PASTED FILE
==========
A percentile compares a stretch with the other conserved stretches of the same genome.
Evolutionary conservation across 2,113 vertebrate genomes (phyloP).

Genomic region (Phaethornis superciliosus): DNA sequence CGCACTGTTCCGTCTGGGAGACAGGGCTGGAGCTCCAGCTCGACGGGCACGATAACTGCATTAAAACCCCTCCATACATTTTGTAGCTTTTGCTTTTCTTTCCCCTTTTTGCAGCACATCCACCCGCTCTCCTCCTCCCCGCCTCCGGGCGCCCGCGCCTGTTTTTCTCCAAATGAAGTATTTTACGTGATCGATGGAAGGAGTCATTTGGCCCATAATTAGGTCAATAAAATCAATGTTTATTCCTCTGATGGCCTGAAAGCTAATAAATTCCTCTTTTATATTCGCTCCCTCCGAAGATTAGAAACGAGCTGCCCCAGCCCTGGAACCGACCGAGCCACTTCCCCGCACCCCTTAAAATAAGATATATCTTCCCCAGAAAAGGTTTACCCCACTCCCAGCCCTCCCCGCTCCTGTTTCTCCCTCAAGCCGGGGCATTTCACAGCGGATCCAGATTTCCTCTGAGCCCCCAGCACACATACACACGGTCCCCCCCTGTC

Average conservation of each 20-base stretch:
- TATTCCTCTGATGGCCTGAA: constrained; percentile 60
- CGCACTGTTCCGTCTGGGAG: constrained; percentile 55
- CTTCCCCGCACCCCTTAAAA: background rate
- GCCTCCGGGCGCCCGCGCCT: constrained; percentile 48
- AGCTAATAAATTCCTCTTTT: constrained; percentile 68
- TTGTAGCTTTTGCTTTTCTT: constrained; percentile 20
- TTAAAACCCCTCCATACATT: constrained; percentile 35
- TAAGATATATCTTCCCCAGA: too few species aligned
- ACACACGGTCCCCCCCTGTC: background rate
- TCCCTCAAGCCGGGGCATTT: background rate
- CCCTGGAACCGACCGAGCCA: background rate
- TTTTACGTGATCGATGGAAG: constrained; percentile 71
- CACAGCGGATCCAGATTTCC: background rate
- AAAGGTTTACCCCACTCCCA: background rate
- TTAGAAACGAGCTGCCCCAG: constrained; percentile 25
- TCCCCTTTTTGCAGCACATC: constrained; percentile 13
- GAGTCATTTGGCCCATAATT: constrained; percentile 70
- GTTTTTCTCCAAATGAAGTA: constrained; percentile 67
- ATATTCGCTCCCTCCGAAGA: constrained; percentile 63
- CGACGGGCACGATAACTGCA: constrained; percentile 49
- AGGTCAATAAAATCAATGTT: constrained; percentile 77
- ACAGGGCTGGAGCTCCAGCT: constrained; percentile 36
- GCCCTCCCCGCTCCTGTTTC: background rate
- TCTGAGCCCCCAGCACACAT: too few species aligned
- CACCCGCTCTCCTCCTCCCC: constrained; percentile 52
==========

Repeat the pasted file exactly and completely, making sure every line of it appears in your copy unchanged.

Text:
A percentile compares a stretch with the other conserved stretches of the same genome.
Evolutionary conservation across 2,113 vertebrate genomes (phyloP).

Genomic region (Phaethornis superciliosus): DNA sequence CGCACTGTTCCGTCTGGGAGACAGGGCTGGAGCTCCAGCTCGACGGGCACGATAACTGCATTAAAACCCCTCCATACATTTTGTAGCTTTTGCTTTTCTTTCCCCTTTTTGCAGCACATCCACCCGCTCTCCTCCTCCCCGCCTCCGGGCGCCCGCGCCTGTTTTTCTCCAAATGAAGTATTTTACGTGATCGATGGAAGGAGTCATTTGGCCCATAATTAGGTCAATAAAATCAATGTTTATTCCTCTGATGGCCTGAAAGCTAATAAATTCCTCTTTTATATTCGCTCCCTCCGAAGATTAGAAACGAGCTGCCCCAGCCCTGGAACCGACCGAGCCACTTCCCCGCACCCCTTAAAATAAGATATATCTTCCCCAGAAAAGGTTTACCCCACTCCCAGCCCTCCCCGCTCCTGTTTCTCCCTCAAGCCGGGGCATTTCACAGCGGATCCAGATTTCCTCTGAGCCCCCAGCACACATACACACGGTCCCCCCCTGTC

Average conservation of each 20-base stretch:
- TATTCCTCTGATGGCCTGAA: constrained; percentile 60
- CGCACTGTTCCGTCTGGGAG: constrained; percentile 55
- CTTCCCCGCACCCCTTAAAA: background rate
- GCCTCCGGGCGCCCGCGCCT: constrained; percentile 48
- AGCTAATAAATTCCTCTTTT: constrained; percentile 68
- TTGTAGCTTTTGCTTTTCTT: constrained; percentile 20
- TTAAAACCCCTCCATACATT: constrained; percentile 35
- TAAGATATATCTTCCCCAGA: too few species aligned
- ACACACGGTCCCCCCCTGTC: background rate
- TCCCTCAAGCCGGGGCATTT: background rate
- CCCTGGAACCGACCGAGCCA: background rate
- TTTTACGTGATCGATGGAAG: constrained; percentile 71
- CACAGCGGATCCAGATTTCC: background rate
- AAAGGTTTACCCCACTCCCA: background rate
- TTAGAAACGAGCTGCCCCAG: constrained; percentile 25
- TCCCCTTTTTGCAGCACATC: constrained; percentile 13
- GAGTCATTTGGCCCATAATT: constrained; percentile 70
- GTTTTTCTCCAAATGAAGTA: constrained; percentile 67
- ATATTCGCTCCCTCCGAAGA: constrained; percentile 63
- CGACGGGCACGATAACTGCA: constrained; percentile 49
- AGGTCAATAAAATCAATGTT: constrained; percentile 77
- ACAGGGCTGGAGCTCCAGCT: constrained; percentile 36
- GCCCTCCCCGCTCCTGTTTC: background rate
- TCTGAGCCCCCAGCACACAT: too few species aligned
- CACCCGCTCTCCTCCTCCCC: constrained; percentile 52